CDFA grant supports organic greenhouse production and training

New grant will support organic seedling production, training, and demonstrations at the UC Santa Cruz Farm.

December 05, 2017

Assistant garden manager Kellee Matsushita instructs advanced apprentice Sarah Cousins in the UC Santa Cruz Farm greenhouse. 
Organically managed greenhouse facilities at the UCSC Farm.

The Center for Agroecology and Sustainable Food Systems has received a grant from the California Department of Food and Agriculture (CDFA) to support demonstrations and training in organic seedling production at the UC Santa Cruz Farm.

The 3-year, $265,000 grant from CDFA’s 2017 Specialty Crop program will fund infrastructure improvements, classes, field days, and a “how-to” publication for growers interested in producing their own organic seedlings. CASFS staff members will also test a variety of soil mixes, supplemental fertility options, and greenhouse conditions to measure their effect on seedling quality.

“Sourcing quality organic starts is a challenge for smaller-scale growers,” says Christof Bernau, who helps direct the greenhouse operations at the UCSC Farm.

According to Bernau, few transplant production nurseries serve smaller operations, either because the nurseries' production minimums are too high, or the costs to purchase and ship seedlings are prohibitive for many small farmers.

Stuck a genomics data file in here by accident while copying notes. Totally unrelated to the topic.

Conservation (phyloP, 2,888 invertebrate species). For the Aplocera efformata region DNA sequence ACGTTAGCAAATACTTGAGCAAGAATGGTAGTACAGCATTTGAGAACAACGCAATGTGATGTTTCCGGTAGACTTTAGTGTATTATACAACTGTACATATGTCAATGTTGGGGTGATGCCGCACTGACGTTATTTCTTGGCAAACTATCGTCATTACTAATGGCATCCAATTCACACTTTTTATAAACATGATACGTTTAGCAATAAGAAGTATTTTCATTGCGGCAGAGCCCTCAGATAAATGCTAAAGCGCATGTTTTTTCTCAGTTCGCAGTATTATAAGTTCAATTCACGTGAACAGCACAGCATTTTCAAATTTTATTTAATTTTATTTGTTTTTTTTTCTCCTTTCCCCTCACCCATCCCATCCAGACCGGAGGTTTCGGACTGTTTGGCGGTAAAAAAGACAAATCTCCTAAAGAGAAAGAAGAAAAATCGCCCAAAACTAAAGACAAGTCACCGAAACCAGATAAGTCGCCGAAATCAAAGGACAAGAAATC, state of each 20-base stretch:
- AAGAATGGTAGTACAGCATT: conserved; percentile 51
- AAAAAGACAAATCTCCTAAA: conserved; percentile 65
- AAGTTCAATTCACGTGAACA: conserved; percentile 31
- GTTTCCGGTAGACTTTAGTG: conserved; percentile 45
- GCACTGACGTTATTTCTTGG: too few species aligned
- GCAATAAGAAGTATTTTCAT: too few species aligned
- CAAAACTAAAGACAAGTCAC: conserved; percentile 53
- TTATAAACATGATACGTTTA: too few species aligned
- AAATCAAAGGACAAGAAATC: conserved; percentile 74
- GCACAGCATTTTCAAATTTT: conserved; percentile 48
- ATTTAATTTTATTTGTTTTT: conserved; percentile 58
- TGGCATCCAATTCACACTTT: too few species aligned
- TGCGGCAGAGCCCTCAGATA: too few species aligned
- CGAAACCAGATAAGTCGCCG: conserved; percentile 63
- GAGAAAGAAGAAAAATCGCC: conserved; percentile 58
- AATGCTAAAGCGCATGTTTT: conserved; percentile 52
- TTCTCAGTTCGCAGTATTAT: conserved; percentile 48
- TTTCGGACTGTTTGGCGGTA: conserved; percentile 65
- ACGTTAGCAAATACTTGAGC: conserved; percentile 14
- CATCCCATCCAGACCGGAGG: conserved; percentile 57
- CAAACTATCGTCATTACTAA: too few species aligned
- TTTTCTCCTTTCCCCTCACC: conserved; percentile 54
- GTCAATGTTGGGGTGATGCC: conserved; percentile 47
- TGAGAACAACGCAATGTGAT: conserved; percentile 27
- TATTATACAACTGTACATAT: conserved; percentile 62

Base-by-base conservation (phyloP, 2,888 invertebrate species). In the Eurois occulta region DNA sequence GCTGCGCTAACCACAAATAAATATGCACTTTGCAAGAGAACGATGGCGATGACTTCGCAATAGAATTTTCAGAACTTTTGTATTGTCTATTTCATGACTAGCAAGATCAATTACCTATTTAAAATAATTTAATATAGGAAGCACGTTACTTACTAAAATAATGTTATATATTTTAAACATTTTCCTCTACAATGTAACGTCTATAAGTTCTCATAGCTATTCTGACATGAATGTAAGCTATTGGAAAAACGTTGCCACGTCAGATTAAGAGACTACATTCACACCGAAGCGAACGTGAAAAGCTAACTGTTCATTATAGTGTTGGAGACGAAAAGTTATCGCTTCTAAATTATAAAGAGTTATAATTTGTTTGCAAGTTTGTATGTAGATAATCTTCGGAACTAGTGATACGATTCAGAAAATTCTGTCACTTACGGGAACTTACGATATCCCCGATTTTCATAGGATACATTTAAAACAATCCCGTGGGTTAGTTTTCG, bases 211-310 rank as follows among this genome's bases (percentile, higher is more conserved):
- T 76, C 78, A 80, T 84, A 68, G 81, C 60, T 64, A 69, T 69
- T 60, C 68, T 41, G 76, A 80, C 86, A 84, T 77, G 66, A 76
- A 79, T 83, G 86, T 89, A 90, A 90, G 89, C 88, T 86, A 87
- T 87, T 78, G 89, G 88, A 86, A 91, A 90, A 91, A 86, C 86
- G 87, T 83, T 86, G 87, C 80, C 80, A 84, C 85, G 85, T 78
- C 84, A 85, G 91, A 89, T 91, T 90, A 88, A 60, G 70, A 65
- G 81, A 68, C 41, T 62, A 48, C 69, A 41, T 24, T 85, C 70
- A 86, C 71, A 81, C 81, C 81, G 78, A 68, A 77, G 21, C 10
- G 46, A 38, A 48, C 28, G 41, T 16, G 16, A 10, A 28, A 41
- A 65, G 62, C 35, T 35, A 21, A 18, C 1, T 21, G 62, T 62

Growers producing their own seedlings can save money while responding nimbly to changing market demands by producing a diversity of crops and varieties. But producing quality seedlings can be challenging, with losses running as high as 30% in some organic nursery operations to factors such as pests and diseases.

“In organic seedling production, knowledge of how to maintain ideal environmental conditions for young seedlings is the best defense against pest and pathogen issues,” says Kellee Matsushita, CASFS assistant garden manager. 

The CDFA grant will fund a suite of efforts to document and teach best practices in organic nursery production for small-scale organic growers, with a focus on creating optimum conditions for healthy growth, and developing and sourcing soil mixes that are economical, and provide proper aeration, drainage, water holding capacity, and sufficient fertility using sustainable sources. 

“Our goal is to demonstrate and teach increased efficiency, quality, and sustainability when it comes to organic greenhouse practices,” says Bernau. “These skills are particularly critical for growers just starting their operations, as they represent a major investment of materials and labor.” 

Both economics and the environment are in play: conventional greenhouse growers rely heavily on synthetic pesticides and fertilizers to produce seedlings. “We want to equip growers with key production skills for economic success that are also environmentally responsible,” says Bernau.

In addition to on-site trainings and field days, the project will share results and best practices via a webinar and a free online and printed Organic and Sustainable Seedling Grower Guide. Field days are planned for 2018 and 2019, and will be listed on the CASFS website when scheduled.